Secret Life called me and Chris and said Modesto Marini had asked if we like to make a compilation for him, we took a look at the restaurant and saw that he was doing something exciting and different. Modesto is a great chef and we wanted to make something to compliment his talent. We decided upon a plan. 1. Interesting new (where possible) edgy downtempo, the sort of thing we would either play or want to hear if we were having dinner there. 2. We both had to absolutely love every single track. 3. Maybe we would make a track that we felt epitomised watching a sunset and eating serious Italian cuisine from 57 floors up in a steel and glass tower in Kuala Lumpur. This last bit was a piece of synchronicity as the next day Modesto asked us if we fancied making a track called Sunset Hours. We said “all right”.
One of the standouts on the new ‘Balearic’ album is your edit of Micko Roche ‘Baltimore’. Can you tell us about the process of producing the version for the album?
Micko is signed to my label Subatomic UK and I had produced the original version which, halfway through, kicks in with some stunning electric guitar work which works well but takes the track to a different level to what Jim at Balearic was feeling, he really loved it but asked for a more acoustic edit and when I saw the track list I understood what he was looking for so it was easy as I still had more of the original acoustic guitar files which worked very well and kept the track organic.
You recently posted the question, ‘what really concerns me is the question: is there an underground anymore?’ What do you think the answer is?
Here is a reasonable definition to start the ball rolling. “A genre in music and other forms of media intended for an elite audience, that is often characterised by its high levels of originality and experimentation, and does not conform to typical standards, trends, or hypes as set by the popular mainstream media. The mainstream media has a tendency to steal new ideas from the underground.”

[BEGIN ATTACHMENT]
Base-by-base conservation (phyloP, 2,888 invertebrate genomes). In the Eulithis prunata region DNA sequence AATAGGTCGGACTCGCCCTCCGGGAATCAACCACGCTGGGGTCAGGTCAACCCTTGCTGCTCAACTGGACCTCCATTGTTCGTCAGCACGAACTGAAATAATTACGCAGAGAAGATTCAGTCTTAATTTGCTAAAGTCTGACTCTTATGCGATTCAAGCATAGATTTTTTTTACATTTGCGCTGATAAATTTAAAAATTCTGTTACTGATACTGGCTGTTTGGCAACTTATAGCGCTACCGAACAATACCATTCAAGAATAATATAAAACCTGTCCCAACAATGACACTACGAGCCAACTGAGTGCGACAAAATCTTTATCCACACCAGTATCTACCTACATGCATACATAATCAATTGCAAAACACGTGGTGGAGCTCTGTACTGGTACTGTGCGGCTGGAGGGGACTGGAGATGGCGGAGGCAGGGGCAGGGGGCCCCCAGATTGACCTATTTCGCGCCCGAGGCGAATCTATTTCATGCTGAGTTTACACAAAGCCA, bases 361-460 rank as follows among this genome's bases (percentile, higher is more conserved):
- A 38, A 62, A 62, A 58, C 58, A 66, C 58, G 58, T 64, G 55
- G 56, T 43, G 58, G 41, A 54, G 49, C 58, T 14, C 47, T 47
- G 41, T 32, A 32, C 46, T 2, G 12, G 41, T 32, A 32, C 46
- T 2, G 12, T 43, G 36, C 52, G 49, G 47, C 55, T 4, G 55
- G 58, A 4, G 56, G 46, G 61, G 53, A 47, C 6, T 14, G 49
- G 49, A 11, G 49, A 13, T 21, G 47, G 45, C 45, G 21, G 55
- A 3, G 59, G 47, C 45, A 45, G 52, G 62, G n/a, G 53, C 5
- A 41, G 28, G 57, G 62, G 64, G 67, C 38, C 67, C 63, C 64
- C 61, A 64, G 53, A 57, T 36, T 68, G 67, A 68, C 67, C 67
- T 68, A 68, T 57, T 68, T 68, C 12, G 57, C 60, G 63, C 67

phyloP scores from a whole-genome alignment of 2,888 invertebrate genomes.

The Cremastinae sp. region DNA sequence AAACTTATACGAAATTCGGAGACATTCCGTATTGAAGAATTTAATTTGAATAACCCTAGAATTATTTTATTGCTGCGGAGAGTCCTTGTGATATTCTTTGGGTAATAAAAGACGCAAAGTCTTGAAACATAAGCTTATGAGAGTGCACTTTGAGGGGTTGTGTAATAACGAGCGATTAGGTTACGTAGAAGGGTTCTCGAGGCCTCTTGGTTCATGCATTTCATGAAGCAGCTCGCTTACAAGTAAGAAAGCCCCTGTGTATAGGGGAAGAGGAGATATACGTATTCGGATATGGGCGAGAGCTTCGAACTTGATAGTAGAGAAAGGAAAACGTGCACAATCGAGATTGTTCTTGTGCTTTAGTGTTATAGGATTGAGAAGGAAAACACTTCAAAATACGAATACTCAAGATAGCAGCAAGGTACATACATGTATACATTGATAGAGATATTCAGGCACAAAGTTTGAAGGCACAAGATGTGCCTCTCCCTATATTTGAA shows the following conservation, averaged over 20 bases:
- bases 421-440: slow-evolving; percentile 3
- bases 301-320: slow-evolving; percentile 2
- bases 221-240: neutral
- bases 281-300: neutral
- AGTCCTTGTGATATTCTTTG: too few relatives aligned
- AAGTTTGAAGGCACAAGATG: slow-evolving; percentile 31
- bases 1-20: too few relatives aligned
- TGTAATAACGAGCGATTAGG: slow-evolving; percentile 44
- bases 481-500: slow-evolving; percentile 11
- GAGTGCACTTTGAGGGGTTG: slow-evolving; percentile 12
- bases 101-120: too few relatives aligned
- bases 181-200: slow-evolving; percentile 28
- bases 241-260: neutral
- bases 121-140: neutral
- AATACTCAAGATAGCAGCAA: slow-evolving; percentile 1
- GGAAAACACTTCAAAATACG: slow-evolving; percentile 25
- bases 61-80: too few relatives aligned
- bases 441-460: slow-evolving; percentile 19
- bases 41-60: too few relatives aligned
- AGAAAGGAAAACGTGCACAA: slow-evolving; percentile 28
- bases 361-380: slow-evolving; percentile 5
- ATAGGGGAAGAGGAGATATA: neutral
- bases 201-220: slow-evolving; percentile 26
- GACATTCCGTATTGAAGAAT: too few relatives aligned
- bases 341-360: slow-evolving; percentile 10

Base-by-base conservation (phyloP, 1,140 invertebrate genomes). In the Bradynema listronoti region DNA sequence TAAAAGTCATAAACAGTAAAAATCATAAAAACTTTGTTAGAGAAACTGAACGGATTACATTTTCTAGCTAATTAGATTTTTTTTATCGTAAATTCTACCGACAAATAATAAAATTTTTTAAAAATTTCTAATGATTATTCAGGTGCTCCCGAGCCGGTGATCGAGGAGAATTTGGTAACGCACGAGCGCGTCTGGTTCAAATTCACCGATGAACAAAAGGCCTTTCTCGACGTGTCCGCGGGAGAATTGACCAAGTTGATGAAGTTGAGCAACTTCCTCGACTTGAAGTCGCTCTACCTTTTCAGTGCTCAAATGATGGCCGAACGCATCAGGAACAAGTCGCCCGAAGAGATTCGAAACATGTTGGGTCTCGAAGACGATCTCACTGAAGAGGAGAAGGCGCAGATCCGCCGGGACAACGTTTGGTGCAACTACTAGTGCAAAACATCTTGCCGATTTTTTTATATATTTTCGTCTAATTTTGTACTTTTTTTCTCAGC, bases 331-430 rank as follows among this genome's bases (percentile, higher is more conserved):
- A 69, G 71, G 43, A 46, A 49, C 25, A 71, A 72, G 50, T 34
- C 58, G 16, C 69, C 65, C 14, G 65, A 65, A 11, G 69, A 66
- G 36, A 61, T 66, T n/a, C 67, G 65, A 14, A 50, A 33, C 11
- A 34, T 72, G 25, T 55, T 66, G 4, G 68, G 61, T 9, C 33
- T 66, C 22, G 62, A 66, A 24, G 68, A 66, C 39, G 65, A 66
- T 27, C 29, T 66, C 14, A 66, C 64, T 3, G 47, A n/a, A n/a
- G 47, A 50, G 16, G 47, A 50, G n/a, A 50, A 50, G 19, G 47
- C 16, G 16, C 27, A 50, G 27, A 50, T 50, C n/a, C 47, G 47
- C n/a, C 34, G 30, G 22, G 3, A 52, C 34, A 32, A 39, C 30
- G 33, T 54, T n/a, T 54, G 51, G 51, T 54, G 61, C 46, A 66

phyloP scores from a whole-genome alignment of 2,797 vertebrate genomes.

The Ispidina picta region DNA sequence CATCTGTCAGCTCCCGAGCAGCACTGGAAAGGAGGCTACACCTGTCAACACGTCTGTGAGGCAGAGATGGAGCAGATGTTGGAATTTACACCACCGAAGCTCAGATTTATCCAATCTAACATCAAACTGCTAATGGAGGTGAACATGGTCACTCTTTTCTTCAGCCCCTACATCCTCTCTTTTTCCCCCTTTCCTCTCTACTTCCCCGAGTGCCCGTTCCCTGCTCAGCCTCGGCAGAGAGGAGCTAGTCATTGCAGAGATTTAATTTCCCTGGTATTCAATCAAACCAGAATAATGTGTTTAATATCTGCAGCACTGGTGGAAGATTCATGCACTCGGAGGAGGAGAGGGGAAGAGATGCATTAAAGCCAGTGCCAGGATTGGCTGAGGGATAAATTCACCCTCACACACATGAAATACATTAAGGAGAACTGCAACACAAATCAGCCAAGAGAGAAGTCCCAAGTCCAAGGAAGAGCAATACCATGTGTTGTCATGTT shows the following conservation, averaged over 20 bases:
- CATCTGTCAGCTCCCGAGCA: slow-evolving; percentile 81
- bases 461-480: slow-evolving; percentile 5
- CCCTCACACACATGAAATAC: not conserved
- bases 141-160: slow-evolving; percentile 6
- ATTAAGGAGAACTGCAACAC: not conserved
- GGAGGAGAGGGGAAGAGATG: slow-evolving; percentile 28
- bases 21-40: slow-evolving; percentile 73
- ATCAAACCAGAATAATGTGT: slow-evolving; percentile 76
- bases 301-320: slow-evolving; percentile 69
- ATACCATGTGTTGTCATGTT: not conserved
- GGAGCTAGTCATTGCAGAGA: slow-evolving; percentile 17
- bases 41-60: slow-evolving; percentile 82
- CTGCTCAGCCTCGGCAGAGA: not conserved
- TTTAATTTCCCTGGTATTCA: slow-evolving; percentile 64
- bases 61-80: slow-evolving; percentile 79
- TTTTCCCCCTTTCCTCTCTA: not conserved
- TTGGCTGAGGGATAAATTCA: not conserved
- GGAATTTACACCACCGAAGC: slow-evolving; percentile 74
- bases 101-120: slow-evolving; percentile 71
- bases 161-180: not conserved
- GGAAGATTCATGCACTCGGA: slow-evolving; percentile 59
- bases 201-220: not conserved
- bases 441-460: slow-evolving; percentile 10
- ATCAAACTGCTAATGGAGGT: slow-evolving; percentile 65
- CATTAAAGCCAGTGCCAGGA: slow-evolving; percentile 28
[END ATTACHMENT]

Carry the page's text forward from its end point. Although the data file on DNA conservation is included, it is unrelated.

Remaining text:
But surely the underground used to be that which was not in the media. These days media is everywhere, difficult to escape. That was why I posed the question. I think that “popular mainstream media” cannot be so easily defined anymore, we can all create our own media if we want to. So at this point, I think Yes and No, and not Yes and also not No. That might sound pretentious but it’s a quantum answer in a quantum world.
Talking a step back. Who originally informed your taste in music, and what for you are the most important attributes in its composition?
The originator was a friend called Erskine Thompson who signed this record http://manudibango.ru/a86.html check out the personnel and all will be revealed.
For me music must have the following:- groove, story, feeling, in no particular order.
What are your views on House Music currently with the trend for early the 90’s and even a return to the Acid sounds of the late 80’s – is it at risk of becoming the musical equivalent of Northern Soul?
I think it’s cool, it can only lead on to new mutations of something good to start with. EDM was just someone getting House music totally wrong and exploiting it. When people hear real House music made with the heart and soul some of them realise what they have been missing. This then leads them on to real Downtempo – it has to be called something these days to even figure – there’s no difference really, where does House tempo begin and Downtempo end? People are opening up. No, it’s definitely not going down a Northern Soul route. That was a dead end.